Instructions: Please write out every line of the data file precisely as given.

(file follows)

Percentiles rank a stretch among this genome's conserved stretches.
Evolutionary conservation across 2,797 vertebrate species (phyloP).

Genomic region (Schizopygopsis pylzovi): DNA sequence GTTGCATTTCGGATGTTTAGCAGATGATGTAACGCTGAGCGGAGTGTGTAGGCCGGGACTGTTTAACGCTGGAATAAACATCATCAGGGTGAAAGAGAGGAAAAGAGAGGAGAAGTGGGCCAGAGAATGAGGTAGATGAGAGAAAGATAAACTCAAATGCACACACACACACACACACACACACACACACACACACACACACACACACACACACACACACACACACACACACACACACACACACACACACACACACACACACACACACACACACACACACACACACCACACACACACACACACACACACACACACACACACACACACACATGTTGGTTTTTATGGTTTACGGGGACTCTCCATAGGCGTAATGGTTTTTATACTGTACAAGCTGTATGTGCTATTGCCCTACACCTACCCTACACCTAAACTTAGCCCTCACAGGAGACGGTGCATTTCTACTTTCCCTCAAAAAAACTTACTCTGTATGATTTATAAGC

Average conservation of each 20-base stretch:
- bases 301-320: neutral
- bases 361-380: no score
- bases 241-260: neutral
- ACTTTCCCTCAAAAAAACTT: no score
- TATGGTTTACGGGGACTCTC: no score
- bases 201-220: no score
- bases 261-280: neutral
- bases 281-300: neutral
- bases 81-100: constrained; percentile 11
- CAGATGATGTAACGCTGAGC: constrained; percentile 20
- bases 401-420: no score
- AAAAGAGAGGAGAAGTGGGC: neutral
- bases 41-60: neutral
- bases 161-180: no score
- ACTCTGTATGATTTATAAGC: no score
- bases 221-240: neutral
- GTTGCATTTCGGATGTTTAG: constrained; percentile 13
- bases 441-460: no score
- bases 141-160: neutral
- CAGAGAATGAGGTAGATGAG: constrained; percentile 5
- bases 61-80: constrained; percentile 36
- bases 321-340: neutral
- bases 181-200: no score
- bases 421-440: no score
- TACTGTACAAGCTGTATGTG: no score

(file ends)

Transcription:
Percentiles rank a stretch among this genome's conserved stretches.
Evolutionary conservation across 2,797 vertebrate species (phyloP).

Genomic region (Schizopygopsis pylzovi): DNA sequence GTTGCATTTCGGATGTTTAGCAGATGATGTAACGCTGAGCGGAGTGTGTAGGCCGGGACTGTTTAACGCTGGAATAAACATCATCAGGGTGAAAGAGAGGAAAAGAGAGGAGAAGTGGGCCAGAGAATGAGGTAGATGAGAGAAAGATAAACTCAAATGCACACACACACACACACACACACACACACACACACACACACACACACACACACACACACACACACACACACACACACACACACACACACACACACACACACACACACACACACACACACACACACACCACACACACACACACACACACACACACACACACACACACACACATGTTGGTTTTTATGGTTTACGGGGACTCTCCATAGGCGTAATGGTTTTTATACTGTACAAGCTGTATGTGCTATTGCCCTACACCTACCCTACACCTAAACTTAGCCCTCACAGGAGACGGTGCATTTCTACTTTCCCTCAAAAAAACTTACTCTGTATGATTTATAAGC

Average conservation of each 20-base stretch:
- bases 301-320: neutral
- bases 361-380: no score
- bases 241-260: neutral
- ACTTTCCCTCAAAAAAACTT: no score
- TATGGTTTACGGGGACTCTC: no score
- bases 201-220: no score
- bases 261-280: neutral
- bases 281-300: neutral
- bases 81-100: constrained; percentile 11
- CAGATGATGTAACGCTGAGC: constrained; percentile 20
- bases 401-420: no score
- AAAAGAGAGGAGAAGTGGGC: neutral
- bases 41-60: neutral
- bases 161-180: no score
- ACTCTGTATGATTTATAAGC: no score
- bases 221-240: neutral
- GTTGCATTTCGGATGTTTAG: constrained; percentile 13
- bases 441-460: no score
- bases 141-160: neutral
- CAGAGAATGAGGTAGATGAG: constrained; percentile 5
- bases 61-80: constrained; percentile 36
- bases 321-340: neutral
- bases 181-200: no score
- bases 421-440: no score
- TACTGTACAAGCTGTATGTG: no score